Your 5-Minute ‘Food for Thought’ Coffee Break…Mindfulness at Work

Your 5-Minute ‘Food for Thought’ Coffee Break…Mindfulness at Work

It’s the job of facility managers to be super multitaskers, and it’s awe inspiring for all of us that can barely string one thought together at a time…you guys are amazing! However, it’s got to be mentally wearisome to constantly be pulled in 37 different directions. If this is you (and it’s okay to admit your brain needs some R & R) then incorporating some mindfulness into your day might be just what you need.

In its essence, mindfulness is the basic human ability to be fully present, aware of where we are and what we’re doing, and not overly reactive or overwhelmed by what’s going on around us. Mindfulness is available to us in every moment, whether through meditations or mindfulness practices like taking time to pause and breathe when the phone rings instead of rushing over to answer it. Think of it this way: when we practice mindfulness, we’re practicing the art of creating space for ourselves – space to think, space to breathe, space between ourselves and our reactions. The outcome is a quiet alertness to your thoughts and emotions, which makes you sharper, calmer, and less irritated by all of life’s annoyances.

Some things to consider before practicing mindfulness:

  1. You don’t need to buy anything. You can practice anywhere, there’s no need to go out and buy a special cushion or bench—all you need is to devote a little time and space to accessing your mindfulness skills every day.
  2. There’s no way to quiet your mind. That’s not the goal here. There’s no bliss state or otherworldly communion. All you’re trying to do is pay attention to the present moment, without judgment. Sounds easy, right?
  3. Your mind will wander. As you practice paying attention to what’s going on in your body and mind at the present moment, you’ll find that many thoughts arise. Your mind might drift to something that happened yesterday, meander to your to-do list—your mind will try to be anywhere but where you are. But the wandering mind isn’t something to fear, it’s part of human nature and it provides the magic moment for the essential piece of mindfulness practice—the piece that researchers believe leads to healthier, more agile brains: the moment when you recognize that your mind has wandered. Because if you can notice that your mind has wandered, then you can consciously bring it back to the present moment. The more you do this, the more likely you are to be able to do it again and again. And that beats walking around on autopilot any day (e.g. getting to your destination without remembering the drive, finding yourself with your hand in the bottom of a chip bag you only meant to snack a little from, etc.).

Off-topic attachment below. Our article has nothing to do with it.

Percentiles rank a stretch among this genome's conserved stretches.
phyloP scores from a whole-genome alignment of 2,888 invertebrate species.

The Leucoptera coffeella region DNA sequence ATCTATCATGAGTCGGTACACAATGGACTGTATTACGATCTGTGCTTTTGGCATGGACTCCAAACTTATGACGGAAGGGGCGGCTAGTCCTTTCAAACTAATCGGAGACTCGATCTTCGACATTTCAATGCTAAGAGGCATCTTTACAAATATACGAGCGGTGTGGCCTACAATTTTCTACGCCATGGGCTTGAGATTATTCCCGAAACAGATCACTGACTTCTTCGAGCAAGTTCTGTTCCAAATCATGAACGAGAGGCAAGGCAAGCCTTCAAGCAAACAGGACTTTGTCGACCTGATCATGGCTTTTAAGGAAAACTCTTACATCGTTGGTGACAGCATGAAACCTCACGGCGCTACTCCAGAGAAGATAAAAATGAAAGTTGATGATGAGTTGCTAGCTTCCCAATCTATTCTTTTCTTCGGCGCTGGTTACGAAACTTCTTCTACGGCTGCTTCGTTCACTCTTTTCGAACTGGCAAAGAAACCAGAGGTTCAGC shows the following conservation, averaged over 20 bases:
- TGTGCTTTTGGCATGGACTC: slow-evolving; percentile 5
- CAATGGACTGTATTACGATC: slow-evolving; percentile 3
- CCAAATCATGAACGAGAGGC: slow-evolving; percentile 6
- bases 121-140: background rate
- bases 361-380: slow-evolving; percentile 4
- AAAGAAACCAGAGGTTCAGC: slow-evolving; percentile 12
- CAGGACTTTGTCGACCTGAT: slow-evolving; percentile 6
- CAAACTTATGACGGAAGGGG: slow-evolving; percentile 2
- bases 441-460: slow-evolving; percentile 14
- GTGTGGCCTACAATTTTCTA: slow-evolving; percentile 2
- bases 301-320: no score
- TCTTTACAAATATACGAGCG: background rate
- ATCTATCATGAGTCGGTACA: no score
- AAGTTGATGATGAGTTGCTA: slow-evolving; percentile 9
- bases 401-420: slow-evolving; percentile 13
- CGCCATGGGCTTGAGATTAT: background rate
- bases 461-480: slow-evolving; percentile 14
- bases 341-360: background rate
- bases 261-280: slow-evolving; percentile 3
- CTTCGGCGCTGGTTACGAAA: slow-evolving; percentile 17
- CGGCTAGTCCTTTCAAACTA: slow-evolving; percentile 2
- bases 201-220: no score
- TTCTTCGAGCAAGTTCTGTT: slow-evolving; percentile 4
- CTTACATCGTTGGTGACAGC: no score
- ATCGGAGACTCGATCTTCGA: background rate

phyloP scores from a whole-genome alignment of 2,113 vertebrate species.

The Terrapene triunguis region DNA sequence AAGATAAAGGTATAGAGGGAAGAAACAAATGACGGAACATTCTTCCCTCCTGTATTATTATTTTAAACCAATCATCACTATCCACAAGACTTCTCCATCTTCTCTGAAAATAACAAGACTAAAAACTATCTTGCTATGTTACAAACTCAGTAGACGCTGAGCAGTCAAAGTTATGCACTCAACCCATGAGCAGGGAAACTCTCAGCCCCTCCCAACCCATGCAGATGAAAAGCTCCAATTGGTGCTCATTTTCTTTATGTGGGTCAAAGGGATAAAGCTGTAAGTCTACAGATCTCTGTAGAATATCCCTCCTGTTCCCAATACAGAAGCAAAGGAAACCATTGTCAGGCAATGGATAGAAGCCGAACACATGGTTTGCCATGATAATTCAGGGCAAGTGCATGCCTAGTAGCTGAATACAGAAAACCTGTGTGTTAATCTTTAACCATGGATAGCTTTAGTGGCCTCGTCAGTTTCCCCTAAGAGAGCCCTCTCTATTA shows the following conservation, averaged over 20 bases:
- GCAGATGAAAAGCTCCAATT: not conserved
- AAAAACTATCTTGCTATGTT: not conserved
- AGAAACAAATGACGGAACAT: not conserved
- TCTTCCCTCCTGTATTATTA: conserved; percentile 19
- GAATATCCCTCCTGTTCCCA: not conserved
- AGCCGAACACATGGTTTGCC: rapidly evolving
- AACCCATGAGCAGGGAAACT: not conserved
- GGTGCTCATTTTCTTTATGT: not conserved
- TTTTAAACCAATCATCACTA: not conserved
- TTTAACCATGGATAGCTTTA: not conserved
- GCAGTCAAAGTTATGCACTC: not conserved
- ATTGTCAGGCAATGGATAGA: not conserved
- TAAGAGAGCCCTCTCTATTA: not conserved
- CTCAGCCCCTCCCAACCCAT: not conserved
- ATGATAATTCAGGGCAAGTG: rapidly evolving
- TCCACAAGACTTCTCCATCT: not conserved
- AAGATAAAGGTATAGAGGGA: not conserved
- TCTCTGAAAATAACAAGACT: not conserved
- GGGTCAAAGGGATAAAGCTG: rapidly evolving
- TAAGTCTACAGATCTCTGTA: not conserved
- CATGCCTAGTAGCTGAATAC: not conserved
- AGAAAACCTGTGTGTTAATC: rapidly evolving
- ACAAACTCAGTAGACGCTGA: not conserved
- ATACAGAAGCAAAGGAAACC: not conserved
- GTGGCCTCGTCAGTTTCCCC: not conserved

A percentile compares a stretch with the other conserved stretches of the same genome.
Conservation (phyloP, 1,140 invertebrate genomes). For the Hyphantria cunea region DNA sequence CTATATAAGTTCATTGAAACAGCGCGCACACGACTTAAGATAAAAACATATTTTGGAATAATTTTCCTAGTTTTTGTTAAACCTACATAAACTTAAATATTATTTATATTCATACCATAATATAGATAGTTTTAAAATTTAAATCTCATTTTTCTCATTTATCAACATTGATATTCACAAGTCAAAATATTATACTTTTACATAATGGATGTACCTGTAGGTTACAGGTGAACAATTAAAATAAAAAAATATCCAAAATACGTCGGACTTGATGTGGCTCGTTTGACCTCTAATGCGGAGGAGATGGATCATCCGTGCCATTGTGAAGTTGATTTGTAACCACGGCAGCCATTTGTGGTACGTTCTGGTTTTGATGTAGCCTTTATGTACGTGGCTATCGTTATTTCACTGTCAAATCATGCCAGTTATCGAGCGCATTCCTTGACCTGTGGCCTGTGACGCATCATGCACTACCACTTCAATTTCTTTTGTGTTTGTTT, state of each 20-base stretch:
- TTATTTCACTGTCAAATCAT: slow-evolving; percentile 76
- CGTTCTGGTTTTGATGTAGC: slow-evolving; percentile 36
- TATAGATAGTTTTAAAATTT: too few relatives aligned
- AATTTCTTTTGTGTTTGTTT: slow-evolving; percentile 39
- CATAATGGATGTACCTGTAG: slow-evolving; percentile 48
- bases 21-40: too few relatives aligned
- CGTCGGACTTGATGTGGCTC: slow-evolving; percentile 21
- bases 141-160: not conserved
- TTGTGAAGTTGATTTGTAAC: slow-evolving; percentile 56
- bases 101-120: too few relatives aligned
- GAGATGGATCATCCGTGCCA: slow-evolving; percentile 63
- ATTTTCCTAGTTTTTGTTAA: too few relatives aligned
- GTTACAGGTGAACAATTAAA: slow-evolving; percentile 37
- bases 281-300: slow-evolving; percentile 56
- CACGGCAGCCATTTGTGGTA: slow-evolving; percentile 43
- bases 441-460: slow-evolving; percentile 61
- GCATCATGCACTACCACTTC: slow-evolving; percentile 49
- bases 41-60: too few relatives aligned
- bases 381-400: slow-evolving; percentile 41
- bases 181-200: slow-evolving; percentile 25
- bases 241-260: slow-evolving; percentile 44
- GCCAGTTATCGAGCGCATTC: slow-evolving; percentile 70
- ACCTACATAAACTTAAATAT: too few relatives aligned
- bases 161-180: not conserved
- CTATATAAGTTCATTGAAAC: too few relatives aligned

4. Your judgy brain will try to take over. The second part of the puzzle is the “without judgment” part. We’re all guilty of listening to the critic in our heads a little more than we should. (That critic has saved us from disaster quite a few times.) But, when we practice investigating our judgments and diffusing them, we can learn to choose how we look at things and reach to them. When you practice mindfulness, try not to judge yourself for whatever thoughts pop up. Notice judgments arise, make a mental note of them (some people label them “thinking”), and let them pass, recognizing the sensations they might leave in your body, and letting those pass as well.
  5. It’s all about returning your attention again and again the present moment. It seems like our minds are wired to get carried away in thought. That’s why mindfulness is the practice of returning, again and again, to the breath. We use the sensation of the breath as an anchor to the present moment. And every time we return to the breath, we reinforce our ability to do it again. Call it a bicep curl for your brain.

While mindfulness might seem simple, it’s not necessarily all that easy. The real work is to make time every day to just keep doing it. Here are 6 Mindfulness Exercises You Can Try Today to get you started. They only take a few seconds! Stick with it, and you might be impressed and relieved at what comes.

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